You might assume –and you would be correct – that if the cruise was stopping in Venice, the AACI contingent would head off lickety-split to what remains of the Jewish Ghetto. If you were going on your own, you might look at a map, realize how far away it was, and at least inquire if some water taxi could drop you off as close to the ghetto as possible. But you would miss seeing the unique charm of the city, which you can only see if you can stop and look.
On the other hand, if you chose the most efficacious way of getting to the ghetto, you might arrive there on time if you have an appointment. We did, a guided tour of the museum and several of the synagogues. Guess what? With all the feet that have seen better days, we were woefully late, and the museum staff had no choice but to let another group take our time slot. When we did show up in the ghetto, we were told we had to wait another forty-five minutes before they could take us. Some of our group simply stood around or wandered about the not-so-large area. Barbara and I decided to take matters into our own hands. We needed a place to sit down, have a cup of coffee, check our e-mail on some establishment’s wi-fi, and most especially, use the facilities. We headed out of the ghetto and around the corner where a friendly coffee bar beckoned to us. (Except that the coffee there was awful, something unheard of in Italy, where coffee is a way of life. Old-time readers may remember a picture I posted several years ago of a coffee machine on the bus that took us to Rome.)
Our group was not going to have time for the complete tour as scheduled. The guide took us around to the two synagogues that are still in use, although not at the same time. The ‘Spanish’ synagogue is used in the summer, and the ‘Levantine’ synagogue, which is heated, is used in the winter. However, we had to leave before we could get more than a glimpse at the well-regarded museum. We were off to the island of Murano, one of the 118 that make up Venice. What’s there, you ask? That’s where they make Venetian glass, ‘they’ being the several such establishments on the island.
You get to the island by boat (no surprise!), but first you have to walk a long way to get to the appropriate vessel. This part of the tour I could have skipped. I’ve seen glassblowing before, and I know the drill. You’ll get a little show, and then you’ll be ushered into their showroom where it’s assumed that some of the group will start buying stuff. Somewhere along the line, somebody will get a piece of the action for steering the group there. My ‘piece of the action’ was to wait outside and admire the view. No charge for that.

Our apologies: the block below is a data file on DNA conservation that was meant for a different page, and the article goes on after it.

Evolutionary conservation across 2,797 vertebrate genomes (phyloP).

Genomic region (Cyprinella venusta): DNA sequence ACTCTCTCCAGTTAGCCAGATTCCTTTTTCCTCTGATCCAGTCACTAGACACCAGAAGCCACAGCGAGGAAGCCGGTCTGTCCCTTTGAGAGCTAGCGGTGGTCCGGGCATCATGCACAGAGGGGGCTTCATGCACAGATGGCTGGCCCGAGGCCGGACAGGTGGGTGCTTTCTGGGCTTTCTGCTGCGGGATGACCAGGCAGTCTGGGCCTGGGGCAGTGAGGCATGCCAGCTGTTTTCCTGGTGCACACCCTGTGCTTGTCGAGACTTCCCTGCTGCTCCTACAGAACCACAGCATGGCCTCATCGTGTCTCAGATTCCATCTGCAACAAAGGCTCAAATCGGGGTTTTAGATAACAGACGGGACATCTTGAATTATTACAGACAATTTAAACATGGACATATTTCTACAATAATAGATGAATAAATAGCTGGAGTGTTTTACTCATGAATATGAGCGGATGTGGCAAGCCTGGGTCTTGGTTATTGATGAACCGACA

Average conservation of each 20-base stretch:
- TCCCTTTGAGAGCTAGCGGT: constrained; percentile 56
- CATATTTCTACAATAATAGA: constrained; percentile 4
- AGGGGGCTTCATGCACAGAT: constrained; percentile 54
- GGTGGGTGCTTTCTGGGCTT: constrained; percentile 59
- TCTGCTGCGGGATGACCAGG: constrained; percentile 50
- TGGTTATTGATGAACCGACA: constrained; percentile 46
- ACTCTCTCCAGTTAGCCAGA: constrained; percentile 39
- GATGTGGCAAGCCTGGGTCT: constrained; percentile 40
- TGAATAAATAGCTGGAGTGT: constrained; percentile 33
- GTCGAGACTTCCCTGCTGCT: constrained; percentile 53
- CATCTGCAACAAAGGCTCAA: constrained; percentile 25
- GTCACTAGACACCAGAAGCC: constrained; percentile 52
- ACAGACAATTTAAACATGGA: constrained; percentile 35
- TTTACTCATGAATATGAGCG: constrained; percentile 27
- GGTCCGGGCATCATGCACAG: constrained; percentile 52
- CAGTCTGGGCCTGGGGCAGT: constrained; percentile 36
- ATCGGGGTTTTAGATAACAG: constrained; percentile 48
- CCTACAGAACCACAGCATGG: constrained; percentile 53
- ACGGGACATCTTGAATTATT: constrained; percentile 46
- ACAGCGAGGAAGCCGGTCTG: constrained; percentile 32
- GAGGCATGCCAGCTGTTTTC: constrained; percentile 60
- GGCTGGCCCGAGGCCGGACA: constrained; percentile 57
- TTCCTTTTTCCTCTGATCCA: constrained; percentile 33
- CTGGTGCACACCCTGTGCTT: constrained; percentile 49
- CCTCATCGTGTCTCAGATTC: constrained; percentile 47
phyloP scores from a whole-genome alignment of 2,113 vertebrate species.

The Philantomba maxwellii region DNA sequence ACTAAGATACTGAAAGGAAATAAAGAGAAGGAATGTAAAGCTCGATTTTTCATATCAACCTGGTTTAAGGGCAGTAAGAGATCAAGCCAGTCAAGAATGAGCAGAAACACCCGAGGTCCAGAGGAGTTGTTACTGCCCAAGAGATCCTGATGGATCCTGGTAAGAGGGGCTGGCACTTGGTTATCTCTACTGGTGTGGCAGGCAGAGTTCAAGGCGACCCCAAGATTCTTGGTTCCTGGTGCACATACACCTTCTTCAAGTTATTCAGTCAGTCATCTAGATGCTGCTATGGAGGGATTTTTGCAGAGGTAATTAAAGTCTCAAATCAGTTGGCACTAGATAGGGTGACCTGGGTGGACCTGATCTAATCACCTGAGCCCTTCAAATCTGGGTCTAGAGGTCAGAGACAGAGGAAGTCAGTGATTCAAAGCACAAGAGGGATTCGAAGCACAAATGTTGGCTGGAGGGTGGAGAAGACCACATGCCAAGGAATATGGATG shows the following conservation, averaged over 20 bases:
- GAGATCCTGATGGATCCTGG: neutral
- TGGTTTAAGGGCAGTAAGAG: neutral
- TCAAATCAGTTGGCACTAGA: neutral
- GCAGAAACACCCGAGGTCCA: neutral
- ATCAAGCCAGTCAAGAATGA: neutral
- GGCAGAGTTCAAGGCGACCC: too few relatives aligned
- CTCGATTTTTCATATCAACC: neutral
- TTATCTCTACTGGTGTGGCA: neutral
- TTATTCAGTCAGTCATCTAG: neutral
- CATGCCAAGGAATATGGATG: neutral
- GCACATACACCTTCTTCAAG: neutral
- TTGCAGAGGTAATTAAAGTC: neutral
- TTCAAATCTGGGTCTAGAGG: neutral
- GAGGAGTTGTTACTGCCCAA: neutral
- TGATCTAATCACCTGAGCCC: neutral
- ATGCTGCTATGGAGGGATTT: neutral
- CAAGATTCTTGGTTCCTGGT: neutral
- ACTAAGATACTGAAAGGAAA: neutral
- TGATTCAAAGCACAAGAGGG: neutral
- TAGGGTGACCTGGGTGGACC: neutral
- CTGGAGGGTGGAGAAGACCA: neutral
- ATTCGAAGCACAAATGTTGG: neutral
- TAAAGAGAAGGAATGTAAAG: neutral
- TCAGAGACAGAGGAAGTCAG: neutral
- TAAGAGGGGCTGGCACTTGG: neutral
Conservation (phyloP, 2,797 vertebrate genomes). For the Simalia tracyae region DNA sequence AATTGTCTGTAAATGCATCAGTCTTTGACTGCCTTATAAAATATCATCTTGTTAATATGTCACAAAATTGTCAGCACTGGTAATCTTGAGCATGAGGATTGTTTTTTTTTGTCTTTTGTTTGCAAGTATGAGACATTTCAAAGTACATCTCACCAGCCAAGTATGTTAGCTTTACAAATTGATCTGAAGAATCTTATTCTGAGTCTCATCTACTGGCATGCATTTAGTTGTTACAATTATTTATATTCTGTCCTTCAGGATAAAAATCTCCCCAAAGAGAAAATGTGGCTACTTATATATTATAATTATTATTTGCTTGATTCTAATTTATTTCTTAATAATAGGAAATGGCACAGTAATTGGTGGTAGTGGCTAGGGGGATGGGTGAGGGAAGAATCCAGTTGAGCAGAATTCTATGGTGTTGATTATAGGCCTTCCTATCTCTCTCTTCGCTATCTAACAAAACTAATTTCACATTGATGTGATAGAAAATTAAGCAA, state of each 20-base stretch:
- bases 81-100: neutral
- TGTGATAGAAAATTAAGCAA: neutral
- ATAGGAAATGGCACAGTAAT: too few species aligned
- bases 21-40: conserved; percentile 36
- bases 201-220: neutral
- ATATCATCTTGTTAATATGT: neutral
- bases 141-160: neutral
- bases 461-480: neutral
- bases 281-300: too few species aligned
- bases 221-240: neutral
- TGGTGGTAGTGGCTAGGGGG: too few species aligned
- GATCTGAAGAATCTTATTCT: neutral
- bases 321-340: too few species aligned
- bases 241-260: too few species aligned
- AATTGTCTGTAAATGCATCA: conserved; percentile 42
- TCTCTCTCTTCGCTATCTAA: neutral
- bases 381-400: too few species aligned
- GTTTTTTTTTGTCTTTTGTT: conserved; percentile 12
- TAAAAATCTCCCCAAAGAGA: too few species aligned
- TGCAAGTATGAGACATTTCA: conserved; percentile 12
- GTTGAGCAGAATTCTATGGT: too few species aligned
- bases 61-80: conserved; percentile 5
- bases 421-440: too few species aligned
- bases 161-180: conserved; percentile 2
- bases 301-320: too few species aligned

Finally, everyone was finished, and we could board another boat and head back to the main part of town to visit the Doge’s Palace. I think it’s safe to say that this building would be on any ‘top 10’ or ‘top 5’ highlights (or even ‘top one or two’) of Venice. You can spend a lot of time there looking at the architecture and the artwork: Titian, Tintoretto, etc. We got the standard tour: a reasonable historical account of the building and its place in Venetian history, but we were pretty much on our own to admire the artwork – which would have been the subject of a different tour altogether. What was the real problem? We were all dog-tired from the day’s walking, even those of us who are reasonable fit. I could use another visit to Venice and spend most of a day wandering through the palace and checking out the many other sites we did not see. (Don’t anybody tell Barbara I said this; she’ll have me on the next plane heading in that direction.)
I watched as my fellow AACI-ers headed back to the boat that would take us back to the ship, some of them using the last bit of energy they had, knowing that, if they dropped along the way, there was no one there to pick them up. Not the best planned part of our trip by any stretch of the imagination. I forgot to mention one thing of interest: all the guides in Venice spoke English like Chico Marx.
To give you a sense of how special Venice is, here are some of the photographs I took along the way. Sometimes words aren’t enough.